CDC: Legionella Present in Hospital Nursing Home Plumbing
Effective water management, sanitation programs can reduce the risk of exposure
WEDNESDAY, June 7, 2017 (HealthDay News) -- Legionella has been found in the water systems of hospitals, nursing homes and long-term care facilities, putting the most vulnerable patients at risk, U.S. health officials said Tuesday.
U.S. Centers for Disease Control and Prevention researchers analyzed 2015 data from 21 areas around the country and found that 76 percent of reported cases of Legionnaires' disease were linked to health care facilities. During 2015, approximately 6,000 cases of Legionnaires' disease were reported to CDC, but only about half included where the infection was acquired. The findings in this new report are based on data from 20 states and New York City, where how the infection was acquired was recorded.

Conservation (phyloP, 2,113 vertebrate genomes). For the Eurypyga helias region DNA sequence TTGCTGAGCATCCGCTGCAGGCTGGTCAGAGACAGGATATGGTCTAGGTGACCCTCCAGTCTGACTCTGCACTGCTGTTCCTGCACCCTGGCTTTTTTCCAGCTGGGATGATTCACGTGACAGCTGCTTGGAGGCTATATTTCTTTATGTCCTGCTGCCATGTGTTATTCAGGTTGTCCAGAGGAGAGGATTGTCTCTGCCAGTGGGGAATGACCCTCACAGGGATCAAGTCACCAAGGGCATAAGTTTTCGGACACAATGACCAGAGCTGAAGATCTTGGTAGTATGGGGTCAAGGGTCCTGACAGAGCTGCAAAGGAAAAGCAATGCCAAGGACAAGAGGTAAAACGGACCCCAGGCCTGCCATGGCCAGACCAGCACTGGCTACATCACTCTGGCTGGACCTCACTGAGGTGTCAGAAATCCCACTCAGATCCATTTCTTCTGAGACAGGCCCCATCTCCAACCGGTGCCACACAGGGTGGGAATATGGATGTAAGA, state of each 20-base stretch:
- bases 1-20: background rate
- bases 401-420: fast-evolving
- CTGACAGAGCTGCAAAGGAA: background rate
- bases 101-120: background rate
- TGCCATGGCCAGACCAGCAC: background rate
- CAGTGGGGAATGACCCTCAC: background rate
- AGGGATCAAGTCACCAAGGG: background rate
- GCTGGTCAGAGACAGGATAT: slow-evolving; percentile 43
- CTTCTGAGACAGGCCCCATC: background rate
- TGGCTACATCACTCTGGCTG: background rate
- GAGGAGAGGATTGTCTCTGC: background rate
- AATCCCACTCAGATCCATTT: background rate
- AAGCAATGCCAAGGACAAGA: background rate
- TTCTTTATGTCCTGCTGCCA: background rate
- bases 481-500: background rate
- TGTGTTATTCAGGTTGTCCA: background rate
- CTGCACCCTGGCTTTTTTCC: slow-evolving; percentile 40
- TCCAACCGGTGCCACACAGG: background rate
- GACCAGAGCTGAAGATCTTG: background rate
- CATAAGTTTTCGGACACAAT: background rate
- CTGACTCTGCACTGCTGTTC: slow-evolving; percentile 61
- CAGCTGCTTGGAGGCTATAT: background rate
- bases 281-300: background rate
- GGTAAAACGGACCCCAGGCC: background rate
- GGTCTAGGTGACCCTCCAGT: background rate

According to the report, among cases definitely associated with health care facilities, 80 percent were tied to long-term care facilities, 18 percent to hospitals, and 2 percent to both. In addition, 72 unique facilities reported cases, with the number of cases ranging from one to six in each facility. Eighty-eight percent of the cases were in people aged 60 or older.
"Safe water at a health care facility might not be on a physician's mind, but it's an essential element of health care quality," Nancy Messonnier, M.D., director of the CDC's National Center for Immunization and Respiratory Diseases, said in an agency news release. "Having a water management program that focuses on keeping facility water safe can help prevent Legionnaires' disease."